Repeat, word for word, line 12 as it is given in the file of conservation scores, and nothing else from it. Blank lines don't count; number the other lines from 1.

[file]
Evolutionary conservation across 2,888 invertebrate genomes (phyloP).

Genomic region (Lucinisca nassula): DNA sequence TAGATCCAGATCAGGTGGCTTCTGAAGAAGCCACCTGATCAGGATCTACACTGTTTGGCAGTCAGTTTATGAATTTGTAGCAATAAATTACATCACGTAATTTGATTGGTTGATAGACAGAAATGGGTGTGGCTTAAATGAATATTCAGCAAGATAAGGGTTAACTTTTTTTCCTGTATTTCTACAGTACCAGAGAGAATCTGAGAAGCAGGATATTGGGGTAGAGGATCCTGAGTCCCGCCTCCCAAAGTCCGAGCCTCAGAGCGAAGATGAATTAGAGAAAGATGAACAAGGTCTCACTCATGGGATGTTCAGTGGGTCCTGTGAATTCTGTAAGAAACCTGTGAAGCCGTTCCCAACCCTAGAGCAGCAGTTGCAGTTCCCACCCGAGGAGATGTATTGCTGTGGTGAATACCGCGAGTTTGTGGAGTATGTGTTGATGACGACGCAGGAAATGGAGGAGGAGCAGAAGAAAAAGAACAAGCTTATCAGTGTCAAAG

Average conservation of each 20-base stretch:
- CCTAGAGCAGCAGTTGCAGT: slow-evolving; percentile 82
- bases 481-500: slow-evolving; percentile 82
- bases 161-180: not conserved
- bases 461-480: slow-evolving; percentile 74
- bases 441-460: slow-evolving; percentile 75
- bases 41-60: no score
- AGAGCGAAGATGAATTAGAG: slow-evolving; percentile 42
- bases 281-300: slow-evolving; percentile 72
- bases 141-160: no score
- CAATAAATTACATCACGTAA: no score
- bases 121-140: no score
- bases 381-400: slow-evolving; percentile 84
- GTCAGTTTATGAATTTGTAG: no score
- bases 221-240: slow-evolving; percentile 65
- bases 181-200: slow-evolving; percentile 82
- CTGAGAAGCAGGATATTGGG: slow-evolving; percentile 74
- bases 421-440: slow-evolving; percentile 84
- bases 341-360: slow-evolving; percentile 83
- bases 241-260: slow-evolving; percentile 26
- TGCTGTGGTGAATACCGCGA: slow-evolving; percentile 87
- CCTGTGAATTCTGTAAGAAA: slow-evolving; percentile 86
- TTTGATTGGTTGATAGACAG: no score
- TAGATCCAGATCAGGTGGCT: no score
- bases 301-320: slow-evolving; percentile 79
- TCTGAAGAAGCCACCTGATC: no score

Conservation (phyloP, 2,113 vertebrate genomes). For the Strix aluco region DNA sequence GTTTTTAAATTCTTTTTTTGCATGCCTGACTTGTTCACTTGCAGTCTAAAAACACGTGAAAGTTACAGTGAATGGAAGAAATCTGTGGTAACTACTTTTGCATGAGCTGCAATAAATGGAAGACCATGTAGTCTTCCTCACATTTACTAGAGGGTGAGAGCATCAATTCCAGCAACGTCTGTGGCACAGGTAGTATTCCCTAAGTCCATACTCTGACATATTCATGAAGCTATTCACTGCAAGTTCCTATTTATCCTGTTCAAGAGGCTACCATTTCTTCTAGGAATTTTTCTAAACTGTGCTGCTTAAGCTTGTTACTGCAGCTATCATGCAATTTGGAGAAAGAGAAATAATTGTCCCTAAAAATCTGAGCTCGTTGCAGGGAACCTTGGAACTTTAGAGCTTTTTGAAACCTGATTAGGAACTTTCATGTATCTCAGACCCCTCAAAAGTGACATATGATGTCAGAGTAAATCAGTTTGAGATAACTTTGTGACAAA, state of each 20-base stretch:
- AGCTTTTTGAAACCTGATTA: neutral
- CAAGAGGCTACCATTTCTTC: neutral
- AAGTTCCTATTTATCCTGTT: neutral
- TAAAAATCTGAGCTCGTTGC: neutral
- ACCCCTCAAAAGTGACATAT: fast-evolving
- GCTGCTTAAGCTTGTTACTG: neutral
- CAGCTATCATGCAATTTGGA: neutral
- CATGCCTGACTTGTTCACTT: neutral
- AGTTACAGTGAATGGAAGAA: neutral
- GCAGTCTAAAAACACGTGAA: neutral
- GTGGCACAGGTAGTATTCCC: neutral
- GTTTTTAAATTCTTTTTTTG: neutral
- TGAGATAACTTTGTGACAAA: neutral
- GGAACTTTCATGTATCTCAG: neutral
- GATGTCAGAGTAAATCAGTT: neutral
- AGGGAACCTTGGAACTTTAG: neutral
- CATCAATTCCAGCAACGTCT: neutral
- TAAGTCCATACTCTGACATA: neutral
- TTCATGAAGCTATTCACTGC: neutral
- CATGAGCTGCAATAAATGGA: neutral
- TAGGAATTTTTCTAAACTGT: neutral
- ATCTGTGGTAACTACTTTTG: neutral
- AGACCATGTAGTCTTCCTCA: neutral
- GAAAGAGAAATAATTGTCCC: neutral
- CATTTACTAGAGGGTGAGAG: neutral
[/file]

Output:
- bases 141-160: no score